Americans Have Unrealistic Expectations for a COVID-19 Vaccine

Americans are most likely to intend to vaccinate when a vaccine is made in the U.S., administered in a single dose, over 90% effective and carrying a less than 1 in 100 chance of experiencing minor side effects.


How to Set Good New Year's Resolutions for 2021

What proves most satisfying are goals that involve giving to others.

Emerging Tech

How Supercomputing and Advanced X-Rays Helped the Government Fight COVID-19

Years of basic research and speedy, strategic coordination helped to catalyze new and needed treatments.


How to Outsmart Your COVID-19 Fears and Boost Your Mood in 2021

Releasing negative emotions is the first step in preventing stress overload.


The Year That Changed the Internet

In 2020, the need to contain misinformation about COVID-19 pushed Facebook and Twitter into a role they never wanted—arbiters of the truth.


Seat Belts and Smoking Rates Show People Eventually Adopt Healthy Behaviors—But It Can Take Time We Don't Have During a Pandemic

It generally takes years of dragging people, kicking and screaming, to finally achieve new and improved societal norms.


To Beat the Winter Blues, Think Like a Norwegian

They see it as an opportunity for lots of things they loved: outdoor activities like cross-country skiing but also special, cozy time indoors.


How the U.S. Can Fight the Opioid Epidemic During COVID-19

A majority of states—more than 40—have reported increases in opioid-related deaths since the beginning of the pandemic.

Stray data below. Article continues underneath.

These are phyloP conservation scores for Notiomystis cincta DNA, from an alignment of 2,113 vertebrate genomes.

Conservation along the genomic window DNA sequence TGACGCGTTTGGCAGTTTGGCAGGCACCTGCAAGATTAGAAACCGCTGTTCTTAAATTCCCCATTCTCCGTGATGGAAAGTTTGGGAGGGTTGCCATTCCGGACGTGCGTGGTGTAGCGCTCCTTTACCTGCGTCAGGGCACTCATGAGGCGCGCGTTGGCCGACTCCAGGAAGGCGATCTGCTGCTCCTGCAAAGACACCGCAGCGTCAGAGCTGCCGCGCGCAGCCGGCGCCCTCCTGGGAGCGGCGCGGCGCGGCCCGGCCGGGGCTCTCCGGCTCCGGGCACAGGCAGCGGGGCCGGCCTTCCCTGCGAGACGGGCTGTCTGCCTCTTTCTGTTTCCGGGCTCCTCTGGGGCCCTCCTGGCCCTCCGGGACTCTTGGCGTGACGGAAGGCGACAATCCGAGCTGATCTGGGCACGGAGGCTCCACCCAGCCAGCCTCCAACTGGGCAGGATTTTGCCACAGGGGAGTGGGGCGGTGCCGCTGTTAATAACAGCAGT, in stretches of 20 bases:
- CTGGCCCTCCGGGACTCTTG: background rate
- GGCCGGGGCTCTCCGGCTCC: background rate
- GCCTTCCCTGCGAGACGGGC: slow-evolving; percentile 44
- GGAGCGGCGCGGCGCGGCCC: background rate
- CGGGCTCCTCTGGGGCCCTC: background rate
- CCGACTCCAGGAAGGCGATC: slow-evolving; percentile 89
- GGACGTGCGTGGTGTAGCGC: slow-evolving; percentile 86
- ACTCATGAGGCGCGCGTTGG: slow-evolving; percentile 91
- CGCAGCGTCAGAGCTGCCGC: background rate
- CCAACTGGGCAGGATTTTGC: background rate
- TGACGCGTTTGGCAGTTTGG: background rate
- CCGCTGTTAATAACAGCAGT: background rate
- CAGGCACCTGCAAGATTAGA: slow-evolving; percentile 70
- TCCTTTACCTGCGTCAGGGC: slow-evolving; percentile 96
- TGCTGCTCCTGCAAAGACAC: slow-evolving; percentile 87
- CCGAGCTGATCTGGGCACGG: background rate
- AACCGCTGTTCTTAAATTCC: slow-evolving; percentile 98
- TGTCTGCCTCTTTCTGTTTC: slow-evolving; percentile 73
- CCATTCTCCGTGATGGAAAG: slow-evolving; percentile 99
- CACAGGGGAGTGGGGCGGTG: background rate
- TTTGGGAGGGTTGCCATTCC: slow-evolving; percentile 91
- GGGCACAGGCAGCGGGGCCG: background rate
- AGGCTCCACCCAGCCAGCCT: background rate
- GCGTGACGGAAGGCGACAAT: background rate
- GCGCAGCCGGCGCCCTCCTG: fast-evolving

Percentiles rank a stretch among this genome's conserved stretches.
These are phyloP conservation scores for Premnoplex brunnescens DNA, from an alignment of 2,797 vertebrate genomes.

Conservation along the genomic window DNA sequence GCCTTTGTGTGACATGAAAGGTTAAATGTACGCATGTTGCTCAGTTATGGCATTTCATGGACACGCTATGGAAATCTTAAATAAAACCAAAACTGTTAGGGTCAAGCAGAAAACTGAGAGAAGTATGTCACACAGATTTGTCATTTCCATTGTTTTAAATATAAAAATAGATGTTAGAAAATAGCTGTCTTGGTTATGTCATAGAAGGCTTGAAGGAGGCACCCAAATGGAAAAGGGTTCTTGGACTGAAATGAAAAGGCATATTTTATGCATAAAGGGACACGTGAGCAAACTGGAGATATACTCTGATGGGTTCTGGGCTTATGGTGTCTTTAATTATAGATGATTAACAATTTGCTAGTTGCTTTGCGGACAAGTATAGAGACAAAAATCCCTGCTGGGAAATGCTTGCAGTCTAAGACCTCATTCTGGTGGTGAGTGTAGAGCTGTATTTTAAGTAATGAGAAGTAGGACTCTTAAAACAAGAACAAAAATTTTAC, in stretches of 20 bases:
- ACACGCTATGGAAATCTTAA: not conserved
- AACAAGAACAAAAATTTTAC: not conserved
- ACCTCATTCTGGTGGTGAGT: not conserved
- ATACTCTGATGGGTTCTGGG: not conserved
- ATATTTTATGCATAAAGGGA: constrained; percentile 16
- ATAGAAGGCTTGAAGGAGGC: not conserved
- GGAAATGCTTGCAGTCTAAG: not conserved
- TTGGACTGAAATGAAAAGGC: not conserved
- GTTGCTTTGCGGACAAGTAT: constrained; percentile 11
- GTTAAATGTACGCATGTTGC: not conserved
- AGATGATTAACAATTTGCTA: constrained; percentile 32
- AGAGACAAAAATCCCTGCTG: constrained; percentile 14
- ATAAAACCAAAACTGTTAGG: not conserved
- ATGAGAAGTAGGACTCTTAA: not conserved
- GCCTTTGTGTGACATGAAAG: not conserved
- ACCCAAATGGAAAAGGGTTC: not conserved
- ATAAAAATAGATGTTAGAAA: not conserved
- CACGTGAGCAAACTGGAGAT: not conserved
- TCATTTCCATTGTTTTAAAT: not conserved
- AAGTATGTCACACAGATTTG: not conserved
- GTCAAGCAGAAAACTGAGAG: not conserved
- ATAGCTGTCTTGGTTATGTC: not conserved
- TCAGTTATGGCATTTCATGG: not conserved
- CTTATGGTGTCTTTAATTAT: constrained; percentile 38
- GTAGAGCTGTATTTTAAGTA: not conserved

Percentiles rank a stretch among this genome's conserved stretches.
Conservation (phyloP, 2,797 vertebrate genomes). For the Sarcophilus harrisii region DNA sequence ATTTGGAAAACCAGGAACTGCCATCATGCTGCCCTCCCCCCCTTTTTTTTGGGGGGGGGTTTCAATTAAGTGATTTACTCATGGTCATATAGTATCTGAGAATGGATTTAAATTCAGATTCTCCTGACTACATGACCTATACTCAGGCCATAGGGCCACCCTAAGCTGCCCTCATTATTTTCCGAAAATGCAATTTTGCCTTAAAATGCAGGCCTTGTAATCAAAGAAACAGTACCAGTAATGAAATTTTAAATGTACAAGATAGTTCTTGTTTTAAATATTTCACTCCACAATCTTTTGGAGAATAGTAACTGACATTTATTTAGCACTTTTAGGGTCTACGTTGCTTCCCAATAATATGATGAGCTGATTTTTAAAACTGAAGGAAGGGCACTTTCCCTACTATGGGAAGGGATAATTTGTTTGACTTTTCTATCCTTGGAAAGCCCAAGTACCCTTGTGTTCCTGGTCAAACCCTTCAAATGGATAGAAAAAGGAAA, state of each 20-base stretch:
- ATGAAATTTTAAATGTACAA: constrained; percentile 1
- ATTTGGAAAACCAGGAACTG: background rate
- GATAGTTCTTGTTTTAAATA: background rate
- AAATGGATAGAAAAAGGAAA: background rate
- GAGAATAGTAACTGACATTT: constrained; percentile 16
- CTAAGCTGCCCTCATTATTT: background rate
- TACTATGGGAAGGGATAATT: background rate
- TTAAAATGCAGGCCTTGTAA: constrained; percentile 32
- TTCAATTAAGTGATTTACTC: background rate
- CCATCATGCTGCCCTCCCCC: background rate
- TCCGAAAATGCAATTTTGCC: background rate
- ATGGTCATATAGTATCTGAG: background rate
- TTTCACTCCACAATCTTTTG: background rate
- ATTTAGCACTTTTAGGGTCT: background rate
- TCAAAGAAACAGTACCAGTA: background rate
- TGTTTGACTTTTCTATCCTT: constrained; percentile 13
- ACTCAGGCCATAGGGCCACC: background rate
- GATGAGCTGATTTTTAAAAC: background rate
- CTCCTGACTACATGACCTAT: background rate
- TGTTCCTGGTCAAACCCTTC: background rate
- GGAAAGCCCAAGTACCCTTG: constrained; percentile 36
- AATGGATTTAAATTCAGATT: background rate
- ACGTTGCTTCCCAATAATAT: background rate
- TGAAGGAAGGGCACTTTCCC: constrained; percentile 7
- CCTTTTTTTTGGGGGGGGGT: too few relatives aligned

Why It Matters that the Coronavirus Is Changing—and What This Means for Vaccine Effectiveness

The question is therefore not whether the vaccines will be effective, but rather how effective they will be.

Emerging Tech

VA Plans Poop Pilots to Detect COVID-19 Outbreaks at Nursing Homes

The Veterans Affairs Department will test wastewater for early indications of infection among residents, who can then be quarantined to limit the spread to others.

Emerging Tech

The Evolution of Public Health

Driven by a global pandemic, federal agencies stepped up with new strategies and embraced new technical capabilities to combat the coronavirus and meet their missions. 


Wastewater Testing Tracks COVID Infection Trends

It could be a crucial step toward an informed public health response to diseases like COVID-19.


Why It's Hard to Get People to Take COVID Seriously

It's difficult for public health agencies to raise the right amount of fear in people, an expert says.


Beware of COVID-19 Vaccine Scammers, FTC Warns

The Federal Trade Commission expects some opportunists to attempt to bilk the public when COVID-19 vaccines are made available.


How Airflow Inside Your Car Affects COVID-19 Risk

The study showed that different combinations of open windows could increase or decrease exposure to aerosols.


As the Pandemic Rages, the U.S. Could Use a Little Bit More 'Samfundssind'

In English, it roughly translates to community spirit, civic engagement or civic-mindedness.


What Are Emergency Use Authorizations, and Do They Guarantee that a Vaccine or Drug Is Safe?

The first time the FDA issued an EUA was in 2005 for an anthrax vaccine, but just for military personnel.


How (And Why) to Measure Your Own Happiness

Are you a Mad Scientist, a Cheerleader, a Sober Judge, or a Poet?

IT Modernization

Bipartisan Cadre of Lawmakers Call for Permanent Telehealth Expansion

Telehealth has proved vital during the COVID-19 pandemic, and more than four dozen lawmakers want to see maximized moving forward.


Tribes Mount Organized Responses to COVID-19, in Contrast to State and Federal Governments

Responding to the pandemic also means continuing to exercise sovereignty.